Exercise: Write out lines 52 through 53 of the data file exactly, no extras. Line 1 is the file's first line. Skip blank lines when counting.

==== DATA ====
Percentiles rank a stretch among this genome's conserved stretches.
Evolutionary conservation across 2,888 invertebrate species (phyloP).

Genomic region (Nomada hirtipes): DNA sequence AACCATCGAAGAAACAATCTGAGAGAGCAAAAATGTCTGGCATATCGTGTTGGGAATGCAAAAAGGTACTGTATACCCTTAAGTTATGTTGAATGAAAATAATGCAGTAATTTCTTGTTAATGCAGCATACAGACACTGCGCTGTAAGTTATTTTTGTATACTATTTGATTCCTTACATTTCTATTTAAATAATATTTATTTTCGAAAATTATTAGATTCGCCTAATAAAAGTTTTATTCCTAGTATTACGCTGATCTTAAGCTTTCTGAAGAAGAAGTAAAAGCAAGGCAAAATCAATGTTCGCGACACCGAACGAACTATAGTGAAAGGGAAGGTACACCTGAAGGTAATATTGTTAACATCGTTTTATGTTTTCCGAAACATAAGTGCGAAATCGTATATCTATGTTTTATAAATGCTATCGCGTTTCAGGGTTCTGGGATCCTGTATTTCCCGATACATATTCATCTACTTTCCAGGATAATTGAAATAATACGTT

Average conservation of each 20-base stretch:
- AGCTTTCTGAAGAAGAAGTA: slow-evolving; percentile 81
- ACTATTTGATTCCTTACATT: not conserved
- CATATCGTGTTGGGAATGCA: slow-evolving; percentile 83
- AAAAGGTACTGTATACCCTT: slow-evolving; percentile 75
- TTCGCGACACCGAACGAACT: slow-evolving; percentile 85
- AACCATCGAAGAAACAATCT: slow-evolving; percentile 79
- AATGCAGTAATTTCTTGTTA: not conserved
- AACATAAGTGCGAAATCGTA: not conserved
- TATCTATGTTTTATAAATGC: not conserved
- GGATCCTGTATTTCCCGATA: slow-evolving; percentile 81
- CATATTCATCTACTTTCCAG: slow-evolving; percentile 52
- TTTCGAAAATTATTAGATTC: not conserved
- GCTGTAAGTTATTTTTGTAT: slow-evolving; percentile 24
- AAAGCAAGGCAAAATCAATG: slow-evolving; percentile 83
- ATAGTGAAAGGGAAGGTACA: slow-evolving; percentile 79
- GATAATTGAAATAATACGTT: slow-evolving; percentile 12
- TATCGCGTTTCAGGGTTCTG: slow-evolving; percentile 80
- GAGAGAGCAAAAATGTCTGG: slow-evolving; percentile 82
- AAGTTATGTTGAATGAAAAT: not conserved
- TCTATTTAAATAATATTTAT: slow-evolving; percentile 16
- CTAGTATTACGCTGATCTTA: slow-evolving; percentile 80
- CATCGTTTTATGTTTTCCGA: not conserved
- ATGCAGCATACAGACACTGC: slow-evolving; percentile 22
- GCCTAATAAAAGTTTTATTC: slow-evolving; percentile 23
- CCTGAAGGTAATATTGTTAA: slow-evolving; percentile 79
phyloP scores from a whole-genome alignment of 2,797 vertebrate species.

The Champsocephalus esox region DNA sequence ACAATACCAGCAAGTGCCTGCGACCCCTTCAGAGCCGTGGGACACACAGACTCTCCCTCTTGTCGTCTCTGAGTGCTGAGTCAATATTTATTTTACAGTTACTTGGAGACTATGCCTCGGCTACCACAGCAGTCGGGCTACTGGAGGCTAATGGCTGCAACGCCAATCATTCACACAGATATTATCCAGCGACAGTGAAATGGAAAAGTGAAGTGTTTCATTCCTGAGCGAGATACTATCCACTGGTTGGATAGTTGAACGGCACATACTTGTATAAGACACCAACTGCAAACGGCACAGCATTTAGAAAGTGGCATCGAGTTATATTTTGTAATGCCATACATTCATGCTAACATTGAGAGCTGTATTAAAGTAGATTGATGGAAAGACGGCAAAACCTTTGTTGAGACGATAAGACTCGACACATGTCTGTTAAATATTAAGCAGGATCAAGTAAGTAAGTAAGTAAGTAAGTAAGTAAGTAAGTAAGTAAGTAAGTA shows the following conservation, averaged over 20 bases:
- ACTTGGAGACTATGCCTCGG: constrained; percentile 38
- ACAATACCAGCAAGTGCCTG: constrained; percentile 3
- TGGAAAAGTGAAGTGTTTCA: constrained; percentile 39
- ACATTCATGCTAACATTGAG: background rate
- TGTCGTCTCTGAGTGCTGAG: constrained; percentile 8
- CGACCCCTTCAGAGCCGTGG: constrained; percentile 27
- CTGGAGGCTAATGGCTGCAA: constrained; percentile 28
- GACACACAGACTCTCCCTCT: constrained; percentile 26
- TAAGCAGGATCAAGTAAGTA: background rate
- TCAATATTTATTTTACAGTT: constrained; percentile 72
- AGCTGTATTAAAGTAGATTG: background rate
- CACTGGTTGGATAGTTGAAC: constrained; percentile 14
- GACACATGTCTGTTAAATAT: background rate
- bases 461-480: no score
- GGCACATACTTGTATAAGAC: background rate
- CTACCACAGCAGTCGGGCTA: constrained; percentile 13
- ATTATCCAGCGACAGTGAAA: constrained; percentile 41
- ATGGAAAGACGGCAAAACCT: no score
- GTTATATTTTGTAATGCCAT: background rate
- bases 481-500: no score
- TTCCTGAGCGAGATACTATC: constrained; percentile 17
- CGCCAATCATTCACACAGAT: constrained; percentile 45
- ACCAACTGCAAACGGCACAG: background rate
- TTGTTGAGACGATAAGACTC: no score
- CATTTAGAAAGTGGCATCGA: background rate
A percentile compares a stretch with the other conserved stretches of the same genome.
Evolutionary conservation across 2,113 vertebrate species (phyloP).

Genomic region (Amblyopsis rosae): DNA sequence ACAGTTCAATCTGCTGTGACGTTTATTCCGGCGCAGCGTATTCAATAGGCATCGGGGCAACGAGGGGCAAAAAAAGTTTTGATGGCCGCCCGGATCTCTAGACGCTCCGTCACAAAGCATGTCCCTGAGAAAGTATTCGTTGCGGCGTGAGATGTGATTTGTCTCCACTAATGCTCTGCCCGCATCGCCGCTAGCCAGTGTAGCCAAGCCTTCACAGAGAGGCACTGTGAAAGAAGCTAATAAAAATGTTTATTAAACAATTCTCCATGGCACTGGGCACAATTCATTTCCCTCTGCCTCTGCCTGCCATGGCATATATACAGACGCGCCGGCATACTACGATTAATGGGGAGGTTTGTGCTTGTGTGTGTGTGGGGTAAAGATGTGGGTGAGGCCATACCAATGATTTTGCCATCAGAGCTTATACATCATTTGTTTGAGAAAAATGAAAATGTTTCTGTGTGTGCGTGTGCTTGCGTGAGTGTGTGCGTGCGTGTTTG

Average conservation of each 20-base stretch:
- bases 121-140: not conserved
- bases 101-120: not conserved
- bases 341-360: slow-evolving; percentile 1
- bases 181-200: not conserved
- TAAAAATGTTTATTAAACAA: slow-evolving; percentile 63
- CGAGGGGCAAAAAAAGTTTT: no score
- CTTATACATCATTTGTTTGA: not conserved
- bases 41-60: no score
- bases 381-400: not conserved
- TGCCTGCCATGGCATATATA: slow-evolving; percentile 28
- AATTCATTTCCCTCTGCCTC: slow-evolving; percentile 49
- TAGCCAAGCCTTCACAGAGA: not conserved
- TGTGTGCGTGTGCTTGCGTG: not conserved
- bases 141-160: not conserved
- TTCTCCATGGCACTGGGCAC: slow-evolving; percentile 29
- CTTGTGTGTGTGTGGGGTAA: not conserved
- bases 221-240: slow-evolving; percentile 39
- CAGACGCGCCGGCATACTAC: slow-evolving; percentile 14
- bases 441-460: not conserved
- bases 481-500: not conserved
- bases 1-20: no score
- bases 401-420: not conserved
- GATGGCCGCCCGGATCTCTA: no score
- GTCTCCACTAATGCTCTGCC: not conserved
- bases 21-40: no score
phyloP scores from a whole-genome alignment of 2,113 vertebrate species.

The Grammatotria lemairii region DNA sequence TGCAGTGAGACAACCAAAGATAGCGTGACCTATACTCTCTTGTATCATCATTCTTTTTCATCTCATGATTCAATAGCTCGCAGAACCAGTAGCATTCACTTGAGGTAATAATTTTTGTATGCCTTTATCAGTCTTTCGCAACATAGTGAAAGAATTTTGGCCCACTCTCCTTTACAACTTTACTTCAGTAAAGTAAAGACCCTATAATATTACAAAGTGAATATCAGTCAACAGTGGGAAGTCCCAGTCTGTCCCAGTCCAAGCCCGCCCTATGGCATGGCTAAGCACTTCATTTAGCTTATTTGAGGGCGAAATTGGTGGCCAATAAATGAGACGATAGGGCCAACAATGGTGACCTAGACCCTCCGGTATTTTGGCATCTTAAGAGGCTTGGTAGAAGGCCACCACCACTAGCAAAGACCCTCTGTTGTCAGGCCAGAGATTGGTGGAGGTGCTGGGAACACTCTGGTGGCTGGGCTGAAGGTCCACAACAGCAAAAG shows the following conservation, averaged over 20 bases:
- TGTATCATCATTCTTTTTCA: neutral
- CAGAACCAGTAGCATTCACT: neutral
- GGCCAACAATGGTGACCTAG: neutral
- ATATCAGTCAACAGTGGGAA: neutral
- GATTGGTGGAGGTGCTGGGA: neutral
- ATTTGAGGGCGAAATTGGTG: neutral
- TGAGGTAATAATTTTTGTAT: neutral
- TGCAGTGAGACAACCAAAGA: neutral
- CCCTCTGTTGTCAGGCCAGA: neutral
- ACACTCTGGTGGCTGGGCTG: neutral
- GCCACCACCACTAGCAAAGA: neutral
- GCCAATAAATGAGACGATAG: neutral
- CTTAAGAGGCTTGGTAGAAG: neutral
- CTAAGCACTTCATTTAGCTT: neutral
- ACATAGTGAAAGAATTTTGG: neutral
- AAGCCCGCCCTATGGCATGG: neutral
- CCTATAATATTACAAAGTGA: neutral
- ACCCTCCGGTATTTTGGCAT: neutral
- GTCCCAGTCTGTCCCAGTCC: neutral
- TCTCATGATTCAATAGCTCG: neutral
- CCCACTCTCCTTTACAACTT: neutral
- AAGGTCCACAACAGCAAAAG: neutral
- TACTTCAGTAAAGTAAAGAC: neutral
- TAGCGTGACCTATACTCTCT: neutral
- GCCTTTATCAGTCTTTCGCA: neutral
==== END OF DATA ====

- TTCCTGAGCGAGATACTATC: constrained; percentile 17
- CGCCAATCATTCACACAGAT: constrained; percentile 45